The media and the gulf war Administraion, military recall lessons of Vietnam

January 21, 1991|By John Fairhall | John Fairhall,Evening Sun Staff

While allied forces fight in the Persian Gulf, the Bush administration worries about another important battlefield -- American public opinion.

So far, the administration appears to be winning on both fronts.

Results of a Gallup Poll published over the weekend show Americans strongly support President Bush's decision to go to war and believe the allies are winning.

But the administration isn't counting on uninterrupted military successes to sustain support. Haunted by the Vietnam War, administration and military officials are trying not to repeat past mistakes in providing information to the public.

Above all, the administration is emphasizing caution.

"In Vietnam, we kept predicting there was light at the end of the tunnel," said Lawrence J. Korb, a former assistant secretary of defense now at the Brookings Institution. "So the American people thought we were winning the war. What they're trying to do here is downplay their accomplishments."

Instead of handing out deceptive "body counts" as occurred in Vietnam, military officials won't even estimate Iraqi casualties. While some journalists suspect that policy might be intended to avoid backlash in the Arab world, there are other explanations.

"How in the world can we count Iraqi casualties?" asked Fred Hoffman, a former Associated Press correspondent who covered Vietnam and later was a Pentagon spokesman. Hoffman and Korb said it is difficult to determine casualties because they are occurring in air attacks.

Another key change from Vietnam is the source of military news. The top commander, Gen. Norman Schwarzkopf, and his deputies are taking the tough questions from reporters, not passing them all off to briefing officers or civilian officials.

"I think the higher-up guy you go to, the more credibility you have," Korb said.

This policy results in such extraordinary scenes as yesterday's televised interview of Schwarzkopf on ABC in which Sam Donaldson and others peppered the general with questions on his strategy.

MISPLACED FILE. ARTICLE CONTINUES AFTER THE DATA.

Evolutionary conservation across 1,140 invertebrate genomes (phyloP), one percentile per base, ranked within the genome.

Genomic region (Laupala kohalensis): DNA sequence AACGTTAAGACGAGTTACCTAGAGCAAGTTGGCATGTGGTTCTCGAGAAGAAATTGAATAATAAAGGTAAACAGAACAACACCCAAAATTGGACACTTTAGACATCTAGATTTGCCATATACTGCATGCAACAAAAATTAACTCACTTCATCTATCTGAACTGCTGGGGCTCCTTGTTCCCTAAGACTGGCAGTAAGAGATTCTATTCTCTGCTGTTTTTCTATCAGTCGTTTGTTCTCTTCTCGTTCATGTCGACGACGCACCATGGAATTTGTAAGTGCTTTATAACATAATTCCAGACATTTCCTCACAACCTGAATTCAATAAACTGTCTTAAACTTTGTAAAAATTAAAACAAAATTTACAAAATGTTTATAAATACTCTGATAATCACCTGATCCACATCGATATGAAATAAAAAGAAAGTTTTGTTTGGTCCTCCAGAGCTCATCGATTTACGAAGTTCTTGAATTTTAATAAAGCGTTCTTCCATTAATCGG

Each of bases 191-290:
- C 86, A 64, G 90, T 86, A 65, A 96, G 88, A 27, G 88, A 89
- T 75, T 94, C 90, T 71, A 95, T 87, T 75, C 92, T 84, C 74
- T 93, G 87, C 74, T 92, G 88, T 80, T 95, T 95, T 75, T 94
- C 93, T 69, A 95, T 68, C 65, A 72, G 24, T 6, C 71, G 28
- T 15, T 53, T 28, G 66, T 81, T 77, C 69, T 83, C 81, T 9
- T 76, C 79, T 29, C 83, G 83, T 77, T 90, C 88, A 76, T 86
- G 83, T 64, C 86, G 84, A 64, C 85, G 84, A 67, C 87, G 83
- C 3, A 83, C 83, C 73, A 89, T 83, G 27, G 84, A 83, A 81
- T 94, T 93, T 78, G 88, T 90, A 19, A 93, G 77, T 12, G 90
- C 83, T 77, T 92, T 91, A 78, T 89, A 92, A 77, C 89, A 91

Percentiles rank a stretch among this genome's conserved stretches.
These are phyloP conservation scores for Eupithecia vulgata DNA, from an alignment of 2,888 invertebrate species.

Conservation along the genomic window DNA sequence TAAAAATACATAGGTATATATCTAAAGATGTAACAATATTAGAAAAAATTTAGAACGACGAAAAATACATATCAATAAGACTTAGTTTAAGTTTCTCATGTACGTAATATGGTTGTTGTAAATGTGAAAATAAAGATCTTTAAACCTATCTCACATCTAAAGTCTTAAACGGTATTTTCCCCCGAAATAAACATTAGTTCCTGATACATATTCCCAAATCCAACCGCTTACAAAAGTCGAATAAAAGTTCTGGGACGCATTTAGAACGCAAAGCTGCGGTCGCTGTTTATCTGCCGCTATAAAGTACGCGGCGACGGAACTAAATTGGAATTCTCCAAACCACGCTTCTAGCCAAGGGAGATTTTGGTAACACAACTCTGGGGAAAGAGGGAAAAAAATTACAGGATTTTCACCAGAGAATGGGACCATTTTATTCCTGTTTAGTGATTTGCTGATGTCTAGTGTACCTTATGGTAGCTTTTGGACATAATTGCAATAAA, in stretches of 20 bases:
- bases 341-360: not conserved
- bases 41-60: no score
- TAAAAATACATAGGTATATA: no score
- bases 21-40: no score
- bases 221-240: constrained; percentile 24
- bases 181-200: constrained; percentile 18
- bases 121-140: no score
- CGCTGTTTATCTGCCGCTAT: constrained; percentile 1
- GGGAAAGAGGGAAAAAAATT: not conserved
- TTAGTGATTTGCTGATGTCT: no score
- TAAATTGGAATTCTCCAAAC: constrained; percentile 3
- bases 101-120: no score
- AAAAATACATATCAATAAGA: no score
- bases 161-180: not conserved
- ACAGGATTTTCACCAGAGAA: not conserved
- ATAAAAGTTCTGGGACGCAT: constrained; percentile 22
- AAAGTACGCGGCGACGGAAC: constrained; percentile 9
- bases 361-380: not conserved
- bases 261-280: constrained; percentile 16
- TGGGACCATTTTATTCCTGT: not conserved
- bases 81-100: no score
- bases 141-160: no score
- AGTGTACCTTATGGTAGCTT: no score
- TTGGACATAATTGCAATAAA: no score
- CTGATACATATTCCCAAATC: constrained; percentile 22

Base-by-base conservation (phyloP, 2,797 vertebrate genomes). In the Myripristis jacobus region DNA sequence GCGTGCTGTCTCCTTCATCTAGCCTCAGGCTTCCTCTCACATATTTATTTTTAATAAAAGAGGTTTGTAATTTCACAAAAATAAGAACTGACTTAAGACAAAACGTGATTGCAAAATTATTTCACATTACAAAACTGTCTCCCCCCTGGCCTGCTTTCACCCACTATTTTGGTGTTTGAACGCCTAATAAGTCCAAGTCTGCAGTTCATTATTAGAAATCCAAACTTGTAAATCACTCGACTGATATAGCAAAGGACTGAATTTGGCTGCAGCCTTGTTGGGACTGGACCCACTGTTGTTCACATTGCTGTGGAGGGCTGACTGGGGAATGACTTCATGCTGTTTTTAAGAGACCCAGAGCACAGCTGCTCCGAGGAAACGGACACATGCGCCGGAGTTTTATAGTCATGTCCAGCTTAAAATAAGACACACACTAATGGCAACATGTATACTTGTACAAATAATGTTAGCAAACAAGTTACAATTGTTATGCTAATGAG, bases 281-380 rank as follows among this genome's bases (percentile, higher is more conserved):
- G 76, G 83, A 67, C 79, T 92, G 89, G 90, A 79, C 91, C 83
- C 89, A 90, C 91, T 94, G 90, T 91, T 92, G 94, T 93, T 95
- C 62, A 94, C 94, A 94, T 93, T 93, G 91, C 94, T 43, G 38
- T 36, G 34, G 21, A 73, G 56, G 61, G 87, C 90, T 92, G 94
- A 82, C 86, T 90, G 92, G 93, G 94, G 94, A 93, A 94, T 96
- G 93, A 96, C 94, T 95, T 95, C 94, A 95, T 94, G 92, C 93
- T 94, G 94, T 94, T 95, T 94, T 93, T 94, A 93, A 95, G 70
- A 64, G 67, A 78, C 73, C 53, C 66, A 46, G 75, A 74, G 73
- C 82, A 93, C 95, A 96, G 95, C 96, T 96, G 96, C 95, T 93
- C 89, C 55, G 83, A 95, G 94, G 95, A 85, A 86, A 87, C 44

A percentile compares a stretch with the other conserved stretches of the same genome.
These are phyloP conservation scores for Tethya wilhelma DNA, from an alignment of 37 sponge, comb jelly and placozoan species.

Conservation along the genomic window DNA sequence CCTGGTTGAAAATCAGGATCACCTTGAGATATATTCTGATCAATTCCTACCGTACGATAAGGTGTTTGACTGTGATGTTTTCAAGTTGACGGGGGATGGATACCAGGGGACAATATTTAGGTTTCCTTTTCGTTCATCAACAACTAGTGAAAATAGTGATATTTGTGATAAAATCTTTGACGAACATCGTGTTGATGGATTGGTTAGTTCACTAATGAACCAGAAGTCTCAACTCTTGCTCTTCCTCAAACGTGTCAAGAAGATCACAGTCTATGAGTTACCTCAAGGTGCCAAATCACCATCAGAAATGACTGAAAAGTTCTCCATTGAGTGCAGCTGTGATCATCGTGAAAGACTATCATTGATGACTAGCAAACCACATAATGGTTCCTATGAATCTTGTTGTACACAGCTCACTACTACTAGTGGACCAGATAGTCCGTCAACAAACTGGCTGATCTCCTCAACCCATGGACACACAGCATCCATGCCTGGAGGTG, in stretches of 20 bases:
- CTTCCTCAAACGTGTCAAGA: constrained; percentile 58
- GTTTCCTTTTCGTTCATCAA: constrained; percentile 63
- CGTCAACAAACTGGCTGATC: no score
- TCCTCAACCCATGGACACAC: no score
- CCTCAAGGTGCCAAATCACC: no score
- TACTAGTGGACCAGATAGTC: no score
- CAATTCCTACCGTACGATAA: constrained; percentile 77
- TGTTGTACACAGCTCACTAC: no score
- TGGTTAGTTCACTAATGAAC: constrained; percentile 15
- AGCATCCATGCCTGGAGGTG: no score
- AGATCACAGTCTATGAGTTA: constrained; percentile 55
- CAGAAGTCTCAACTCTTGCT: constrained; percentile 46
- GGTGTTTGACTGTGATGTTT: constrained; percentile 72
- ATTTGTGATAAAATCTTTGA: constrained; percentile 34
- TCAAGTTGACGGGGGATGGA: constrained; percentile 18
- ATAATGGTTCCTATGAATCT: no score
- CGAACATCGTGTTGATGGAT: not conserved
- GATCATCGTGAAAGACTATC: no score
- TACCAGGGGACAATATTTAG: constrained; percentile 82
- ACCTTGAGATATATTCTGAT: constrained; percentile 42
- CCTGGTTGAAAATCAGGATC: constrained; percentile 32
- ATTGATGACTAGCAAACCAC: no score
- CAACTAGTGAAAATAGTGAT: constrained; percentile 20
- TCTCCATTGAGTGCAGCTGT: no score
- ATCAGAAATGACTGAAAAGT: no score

Schwarzkopf and Gen. Colin Powell, chairman of the Joint Chiefs of Staff, have deftly handled the questions so far.

When a reporter said he wondered whether the allies' technological prowess was masking the grim reality of war, Schwarzkopf shot back: "This stage of the game is not a time of frivolity for anybody."

Another change from Vietnam is the military-devised system of pool reporting in which teams of reporters and photographers go to key locations with military escorts, then share their information with the hundreds of other journalists who aren't in the pools.

This system sharply restricts individual initiative and gives the military control without actually censoring stories. In Vietnam, reporters had greater freedom to travel and talk to field officers and troops.

The pool system, already breeding distrust among reporters, may face more criticism once the fighting shifts from air strikes to the ground.

"The real test of how well coverage of this war will go has not been reached because nobody is in position to see that air war," Hoffman said. "Like it or not, reporters [now] have to take official information from briefers. . . . The real test is going to come from the ground operation."

Hoffman believes the military has provided all the information it can without attempting to manipulate the media or public opinion. But he says reporters should be given more latitude.

"Although it might even be suicidal for reporters to head out across the desert, I don't think the command, the administration or [defense] department should say you shouldn't do it," Hoffman said.

The mistrust is two-sided: Administration and military officials criticize the media for speculative and inaccurate reporting.

Everyone agrees, however, that this is the first instantly televised conventional war, with satellite transmission and such anomalies as Cable News Network's live coverage of the first allied raids.

The presence of television, even in pools, puts pressure on the Pentagon, some say.

"I don't think the Pentagon has much of a choice but to release information much more timely than it would otherwise do," says Rep. Benjamin L. Cardin, D-3rd, who as a member of Congress has received classified information on the war.

"I think [Bush] has been very forthright with the American people, that it's going to be very costly and take a lot of time," Cardin said.

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